"Computer Animation Magic," airing at 5 p.m. Sunday on KCET Channel 28, combines the cliches of high-tech boosterism with the unctuous tone of an old high school science film.
Much of the program consists of snippets taken from the show reels of various commercial studios, many of them no longer in business. The images are familiar--glittering chrome and neon shapes that zoom in and out of infinity--and so is the thrust of the program.
Computers are touted as an artistic panacea, although the visuals demonstrate only their effectiveness as an advertising tool. No mention is made of the more challenging work of computer animators like John Whitney Sr., Ed Emschwiller and Larry Cuba.
The script, by producers Geoffrey de Valois and Donna Cohen, extols not only the virtues of computers, but of specific computer systems and products. Instead of showing how a paint box system works, the omnipresent narrator explains what the Quantel Paintbox does. Cynical viewers may wonder if these suppliers underwrote the program.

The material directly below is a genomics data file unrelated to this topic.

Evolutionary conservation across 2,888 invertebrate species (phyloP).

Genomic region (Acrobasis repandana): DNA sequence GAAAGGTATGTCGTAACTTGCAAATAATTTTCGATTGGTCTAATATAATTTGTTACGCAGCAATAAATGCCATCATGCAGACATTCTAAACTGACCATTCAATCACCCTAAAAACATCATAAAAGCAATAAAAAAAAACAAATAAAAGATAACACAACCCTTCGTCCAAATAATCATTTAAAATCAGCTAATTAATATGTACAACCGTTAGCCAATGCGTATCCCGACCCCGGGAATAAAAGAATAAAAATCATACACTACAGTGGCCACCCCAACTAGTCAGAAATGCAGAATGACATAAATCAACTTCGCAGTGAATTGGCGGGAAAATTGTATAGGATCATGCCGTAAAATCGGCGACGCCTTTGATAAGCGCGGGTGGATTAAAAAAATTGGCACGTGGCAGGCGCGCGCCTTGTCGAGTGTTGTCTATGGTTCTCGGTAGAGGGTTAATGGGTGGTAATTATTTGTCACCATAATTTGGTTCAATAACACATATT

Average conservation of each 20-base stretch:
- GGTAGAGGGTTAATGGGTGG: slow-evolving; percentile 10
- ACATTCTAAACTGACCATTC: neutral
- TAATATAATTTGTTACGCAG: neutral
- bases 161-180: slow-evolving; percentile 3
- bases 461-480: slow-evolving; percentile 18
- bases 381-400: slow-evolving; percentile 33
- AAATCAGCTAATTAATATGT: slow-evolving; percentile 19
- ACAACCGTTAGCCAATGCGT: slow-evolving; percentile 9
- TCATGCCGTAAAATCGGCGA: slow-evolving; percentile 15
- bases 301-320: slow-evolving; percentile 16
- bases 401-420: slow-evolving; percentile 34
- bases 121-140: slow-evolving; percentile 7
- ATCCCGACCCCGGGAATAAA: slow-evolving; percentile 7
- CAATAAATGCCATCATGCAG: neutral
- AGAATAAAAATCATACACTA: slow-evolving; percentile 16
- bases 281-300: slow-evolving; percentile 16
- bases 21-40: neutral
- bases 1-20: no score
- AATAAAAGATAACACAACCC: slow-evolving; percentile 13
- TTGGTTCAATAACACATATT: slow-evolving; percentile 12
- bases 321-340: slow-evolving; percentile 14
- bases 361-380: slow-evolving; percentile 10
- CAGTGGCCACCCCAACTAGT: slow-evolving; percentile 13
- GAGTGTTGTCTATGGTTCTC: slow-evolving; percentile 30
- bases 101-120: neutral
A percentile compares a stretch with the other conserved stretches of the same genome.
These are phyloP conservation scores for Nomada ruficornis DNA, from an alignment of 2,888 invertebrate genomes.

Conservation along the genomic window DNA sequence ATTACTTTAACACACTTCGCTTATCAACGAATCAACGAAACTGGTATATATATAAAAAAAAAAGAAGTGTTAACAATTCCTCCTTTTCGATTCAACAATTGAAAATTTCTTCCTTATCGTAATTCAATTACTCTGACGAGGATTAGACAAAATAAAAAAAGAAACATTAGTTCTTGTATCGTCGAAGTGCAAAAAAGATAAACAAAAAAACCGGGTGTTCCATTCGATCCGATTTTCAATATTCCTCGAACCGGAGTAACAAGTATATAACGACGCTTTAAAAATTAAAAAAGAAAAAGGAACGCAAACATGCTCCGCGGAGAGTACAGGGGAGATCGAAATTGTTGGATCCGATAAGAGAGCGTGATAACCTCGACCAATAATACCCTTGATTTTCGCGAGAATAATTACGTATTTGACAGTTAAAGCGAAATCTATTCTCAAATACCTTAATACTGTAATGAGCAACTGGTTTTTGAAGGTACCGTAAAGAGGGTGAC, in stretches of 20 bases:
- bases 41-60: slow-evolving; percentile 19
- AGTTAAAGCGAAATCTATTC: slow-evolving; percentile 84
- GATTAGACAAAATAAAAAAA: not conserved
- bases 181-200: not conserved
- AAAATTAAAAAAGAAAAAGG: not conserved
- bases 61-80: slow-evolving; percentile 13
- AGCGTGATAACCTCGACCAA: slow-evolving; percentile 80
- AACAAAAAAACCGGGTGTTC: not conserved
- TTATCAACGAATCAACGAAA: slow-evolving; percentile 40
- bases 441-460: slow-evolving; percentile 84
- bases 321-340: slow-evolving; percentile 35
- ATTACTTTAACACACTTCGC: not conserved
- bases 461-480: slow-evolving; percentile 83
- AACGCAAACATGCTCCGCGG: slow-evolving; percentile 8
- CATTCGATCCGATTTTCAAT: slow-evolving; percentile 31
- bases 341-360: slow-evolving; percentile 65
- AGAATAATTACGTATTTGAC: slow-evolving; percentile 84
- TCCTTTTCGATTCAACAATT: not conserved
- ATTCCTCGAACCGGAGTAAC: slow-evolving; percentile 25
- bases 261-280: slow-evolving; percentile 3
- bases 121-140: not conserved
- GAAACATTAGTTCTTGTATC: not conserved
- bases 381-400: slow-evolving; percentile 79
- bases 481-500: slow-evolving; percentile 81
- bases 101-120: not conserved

Some of the information presented on "Magic" is simply inaccurate. A test film based on Maurice Sendak's "Where the Wild Things Are" is described as "the traditional style of film animation achieved through the use of 3-D graphics." Glenn Keane animated the characters by hand; computers were used to keep the figures in register to the background and to produce the colored images.
Although the narrator asserts that "the computer has flowered into a powerful tool for creative minds," Valois and Cohen ignore the thorny questions that surround the role of computers in fine art. Why aren't major artists using computers in their work? Why do so many computer-generated images juxtapose technical sophistication with an aesthetic void? Why hasn't computer imagery moved beyond the airbrushed "Star Wars" look that contemporary graphic artists abandoned years ago?
Computer graphics have had a profound effect on what Americans see every day, especially on television. The subject warrants a more intelligent and balanced examination than the superficial hoopla of "Computer Animation Magic."